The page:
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Siri

— Computers

MIT's "better Siri" helps you get there on time

By - January 22, 2015 1 Picture
Researchers at MIT are building a sophisticated algorithm to help with time-sensitive planning, estimating your chances of success and even suggesting alternate approaches that are more likely to succeed. The software, described by its creators as "a better Siri," could help plan projects on all scales, from long drives to air travel to multi-billion dollar NASA missions. Read More
— Automotive

Pioneer's new infotainment systems first to feature Apple CarPlay

By - October 15, 2014 7 Pictures
Apple's CarPlay announcement back in March would have certainly caught the attention of many iPhone-toting drivers. But with the system to be integrated only in selected vehicles, at least initially, it may have left many scratching their head with their free hand. Pioneer has now come to the party, launching three multimedia systems that can be fitted to any vehicle and feature Apple CarPlay to offer smartphone control from behind the wheel. Read More
— Wearable Electronics Review

Review: Martian voice control smartwatch

By - November 19, 2013 24 Pictures
If you're going to spend hundreds of dollars on a smartwatch, what's the most important feature you'd want it to have? Notifications? Fitness tracking? Or maybe you just want some rock-solid voice control? If you want to talk to your watch like Dick Tracy, then you'll want to read on, as Gizmag reviews the Martian Watch: a device that puts Siri and Google Now on your wrist. Read More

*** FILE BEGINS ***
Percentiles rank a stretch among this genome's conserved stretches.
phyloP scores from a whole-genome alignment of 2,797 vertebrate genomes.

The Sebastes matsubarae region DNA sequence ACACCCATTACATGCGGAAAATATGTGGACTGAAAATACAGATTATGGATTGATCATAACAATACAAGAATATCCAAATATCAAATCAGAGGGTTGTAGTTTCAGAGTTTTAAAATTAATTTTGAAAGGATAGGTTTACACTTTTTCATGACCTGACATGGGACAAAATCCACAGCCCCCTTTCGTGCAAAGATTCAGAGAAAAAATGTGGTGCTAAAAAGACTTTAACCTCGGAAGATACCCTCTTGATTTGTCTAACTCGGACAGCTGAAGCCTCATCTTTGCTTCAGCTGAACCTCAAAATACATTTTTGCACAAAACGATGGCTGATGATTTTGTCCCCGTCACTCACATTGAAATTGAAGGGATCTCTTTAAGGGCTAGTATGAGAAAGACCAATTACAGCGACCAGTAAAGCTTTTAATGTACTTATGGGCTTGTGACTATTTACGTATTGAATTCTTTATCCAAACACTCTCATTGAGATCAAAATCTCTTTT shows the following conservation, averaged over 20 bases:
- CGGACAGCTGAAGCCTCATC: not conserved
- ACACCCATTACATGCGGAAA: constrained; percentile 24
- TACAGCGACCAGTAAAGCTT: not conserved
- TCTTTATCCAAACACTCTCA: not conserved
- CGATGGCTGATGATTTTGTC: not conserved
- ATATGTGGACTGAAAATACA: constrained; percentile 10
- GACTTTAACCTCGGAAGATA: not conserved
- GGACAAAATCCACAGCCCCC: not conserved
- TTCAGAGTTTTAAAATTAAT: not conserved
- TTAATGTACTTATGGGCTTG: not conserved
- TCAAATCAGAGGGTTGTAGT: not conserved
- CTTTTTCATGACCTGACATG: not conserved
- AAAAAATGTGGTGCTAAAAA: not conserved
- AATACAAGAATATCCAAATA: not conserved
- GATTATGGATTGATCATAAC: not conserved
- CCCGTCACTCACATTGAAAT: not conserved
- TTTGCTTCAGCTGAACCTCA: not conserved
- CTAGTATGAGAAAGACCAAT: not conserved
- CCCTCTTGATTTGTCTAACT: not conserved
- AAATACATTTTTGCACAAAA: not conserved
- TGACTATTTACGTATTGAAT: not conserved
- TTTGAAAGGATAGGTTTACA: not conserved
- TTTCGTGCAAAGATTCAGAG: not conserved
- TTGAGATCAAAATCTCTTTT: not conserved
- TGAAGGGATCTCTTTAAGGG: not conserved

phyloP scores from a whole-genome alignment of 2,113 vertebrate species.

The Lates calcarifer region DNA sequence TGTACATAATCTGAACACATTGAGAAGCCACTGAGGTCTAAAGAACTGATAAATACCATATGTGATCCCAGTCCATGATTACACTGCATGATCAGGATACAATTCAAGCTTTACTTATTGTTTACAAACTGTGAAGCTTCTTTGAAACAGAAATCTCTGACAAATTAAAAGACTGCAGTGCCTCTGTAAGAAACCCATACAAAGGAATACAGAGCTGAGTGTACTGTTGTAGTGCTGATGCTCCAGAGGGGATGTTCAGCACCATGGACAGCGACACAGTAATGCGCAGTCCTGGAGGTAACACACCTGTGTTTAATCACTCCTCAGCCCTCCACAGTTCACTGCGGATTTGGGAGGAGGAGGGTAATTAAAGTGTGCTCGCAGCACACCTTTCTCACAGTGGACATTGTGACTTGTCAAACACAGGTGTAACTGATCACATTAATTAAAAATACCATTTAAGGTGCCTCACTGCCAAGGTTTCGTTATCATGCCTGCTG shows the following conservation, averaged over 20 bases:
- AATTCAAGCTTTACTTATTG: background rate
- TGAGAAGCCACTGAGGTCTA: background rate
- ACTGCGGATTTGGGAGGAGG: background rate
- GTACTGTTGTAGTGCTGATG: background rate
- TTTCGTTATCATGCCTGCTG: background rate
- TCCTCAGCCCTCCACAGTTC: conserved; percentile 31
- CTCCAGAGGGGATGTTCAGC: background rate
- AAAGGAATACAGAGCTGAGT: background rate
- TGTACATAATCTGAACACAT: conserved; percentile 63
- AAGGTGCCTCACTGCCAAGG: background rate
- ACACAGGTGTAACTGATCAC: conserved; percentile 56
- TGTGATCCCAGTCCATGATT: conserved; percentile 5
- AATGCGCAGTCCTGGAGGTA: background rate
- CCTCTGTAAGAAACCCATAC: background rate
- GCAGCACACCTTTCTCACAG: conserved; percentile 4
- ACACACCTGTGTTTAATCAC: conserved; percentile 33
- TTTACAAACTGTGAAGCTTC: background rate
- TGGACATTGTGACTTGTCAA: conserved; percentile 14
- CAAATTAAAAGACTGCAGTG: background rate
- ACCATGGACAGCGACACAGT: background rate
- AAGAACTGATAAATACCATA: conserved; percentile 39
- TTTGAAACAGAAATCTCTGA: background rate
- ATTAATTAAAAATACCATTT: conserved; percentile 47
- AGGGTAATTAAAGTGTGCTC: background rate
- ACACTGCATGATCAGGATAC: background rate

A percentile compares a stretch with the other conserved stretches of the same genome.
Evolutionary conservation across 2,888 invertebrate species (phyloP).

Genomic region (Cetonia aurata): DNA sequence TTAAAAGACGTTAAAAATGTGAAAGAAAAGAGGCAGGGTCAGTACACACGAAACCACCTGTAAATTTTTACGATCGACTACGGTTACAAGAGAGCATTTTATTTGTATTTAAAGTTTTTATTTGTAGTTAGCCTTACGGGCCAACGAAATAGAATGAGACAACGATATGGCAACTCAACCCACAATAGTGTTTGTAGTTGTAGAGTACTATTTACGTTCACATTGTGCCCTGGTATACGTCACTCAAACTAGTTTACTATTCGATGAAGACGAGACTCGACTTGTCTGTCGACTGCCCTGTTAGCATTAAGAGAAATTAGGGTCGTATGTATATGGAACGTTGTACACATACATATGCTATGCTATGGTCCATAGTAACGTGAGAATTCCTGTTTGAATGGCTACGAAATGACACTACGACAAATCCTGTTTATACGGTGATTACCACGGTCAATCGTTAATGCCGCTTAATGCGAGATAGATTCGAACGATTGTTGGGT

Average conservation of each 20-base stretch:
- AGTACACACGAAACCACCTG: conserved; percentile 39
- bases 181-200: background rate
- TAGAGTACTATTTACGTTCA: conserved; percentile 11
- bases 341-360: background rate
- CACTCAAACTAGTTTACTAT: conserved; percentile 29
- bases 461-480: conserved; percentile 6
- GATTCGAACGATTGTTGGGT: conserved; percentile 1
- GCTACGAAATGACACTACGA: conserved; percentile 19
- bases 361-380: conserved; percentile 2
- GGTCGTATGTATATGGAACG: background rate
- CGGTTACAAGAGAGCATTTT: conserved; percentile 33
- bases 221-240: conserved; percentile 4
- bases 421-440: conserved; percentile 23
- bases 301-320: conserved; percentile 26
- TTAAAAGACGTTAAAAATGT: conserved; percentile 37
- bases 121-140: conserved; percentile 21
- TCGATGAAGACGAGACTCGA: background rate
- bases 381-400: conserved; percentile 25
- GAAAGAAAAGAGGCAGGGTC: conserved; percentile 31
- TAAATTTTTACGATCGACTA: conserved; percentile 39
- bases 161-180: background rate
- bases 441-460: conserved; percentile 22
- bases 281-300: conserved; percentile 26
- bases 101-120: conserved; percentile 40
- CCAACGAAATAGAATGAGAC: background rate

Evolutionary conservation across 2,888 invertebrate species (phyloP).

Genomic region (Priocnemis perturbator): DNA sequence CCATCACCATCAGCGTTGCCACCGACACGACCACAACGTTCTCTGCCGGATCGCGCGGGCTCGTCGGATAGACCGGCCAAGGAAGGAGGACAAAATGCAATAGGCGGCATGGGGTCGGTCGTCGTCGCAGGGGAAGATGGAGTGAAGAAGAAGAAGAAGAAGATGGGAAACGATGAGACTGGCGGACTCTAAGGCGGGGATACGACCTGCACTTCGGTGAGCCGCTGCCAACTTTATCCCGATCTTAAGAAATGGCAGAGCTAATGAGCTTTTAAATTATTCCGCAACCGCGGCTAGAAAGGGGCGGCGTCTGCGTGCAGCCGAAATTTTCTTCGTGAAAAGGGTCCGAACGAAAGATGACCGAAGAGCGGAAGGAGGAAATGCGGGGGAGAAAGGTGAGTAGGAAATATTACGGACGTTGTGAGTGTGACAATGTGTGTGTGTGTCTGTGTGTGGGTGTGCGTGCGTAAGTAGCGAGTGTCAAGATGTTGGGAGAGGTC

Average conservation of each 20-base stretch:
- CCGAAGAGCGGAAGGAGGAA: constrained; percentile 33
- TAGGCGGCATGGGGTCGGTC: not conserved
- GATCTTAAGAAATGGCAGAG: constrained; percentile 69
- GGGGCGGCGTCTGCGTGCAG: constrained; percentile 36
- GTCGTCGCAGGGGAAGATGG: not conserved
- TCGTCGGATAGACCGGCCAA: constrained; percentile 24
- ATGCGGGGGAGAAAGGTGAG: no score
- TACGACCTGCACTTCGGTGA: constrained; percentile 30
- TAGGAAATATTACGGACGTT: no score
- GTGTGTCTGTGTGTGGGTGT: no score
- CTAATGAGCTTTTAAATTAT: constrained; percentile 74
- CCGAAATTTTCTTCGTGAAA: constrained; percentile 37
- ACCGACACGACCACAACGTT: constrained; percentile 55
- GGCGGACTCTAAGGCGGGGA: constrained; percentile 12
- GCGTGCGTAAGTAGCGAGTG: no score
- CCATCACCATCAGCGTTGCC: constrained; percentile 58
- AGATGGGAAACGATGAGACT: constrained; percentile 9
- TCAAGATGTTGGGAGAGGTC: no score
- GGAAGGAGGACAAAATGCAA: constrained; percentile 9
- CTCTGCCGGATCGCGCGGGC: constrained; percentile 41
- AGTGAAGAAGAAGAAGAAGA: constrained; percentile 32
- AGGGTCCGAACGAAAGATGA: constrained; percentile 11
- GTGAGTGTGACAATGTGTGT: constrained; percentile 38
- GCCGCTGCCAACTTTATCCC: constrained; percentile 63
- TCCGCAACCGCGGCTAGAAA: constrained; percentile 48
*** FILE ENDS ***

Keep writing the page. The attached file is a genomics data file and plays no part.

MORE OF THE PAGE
— Robotics

Robotalk – your desktop robot assistant

By - February 5, 2013 10 Pictures
Siri, the artificial personal assistant for iOS devices, may have some competition from a new Japanese robot developed by Okamura Corporation. At least, that's what we might be saying if not for the tech toy's sticker-shocking price of ¥472,500 (US$5,087). Robotalk is billed as a "friend with functionality" that responds to your voice – head past the break to learn what else it can do. Read More
— Science

Research at Stanford may lead to computers that understand humans

By - June 6, 2012 1 Picture
After decades of trial and error, artificial intelligence applications that aim to understand human language are slowly starting to lose some of their brittleness. Now, a simple mathematical model developed by two psychologists at Stanford University could lead to further improvements, helping transform computers that display the mere veneer of intelligence into machines that truly understand what we are saying. Read More
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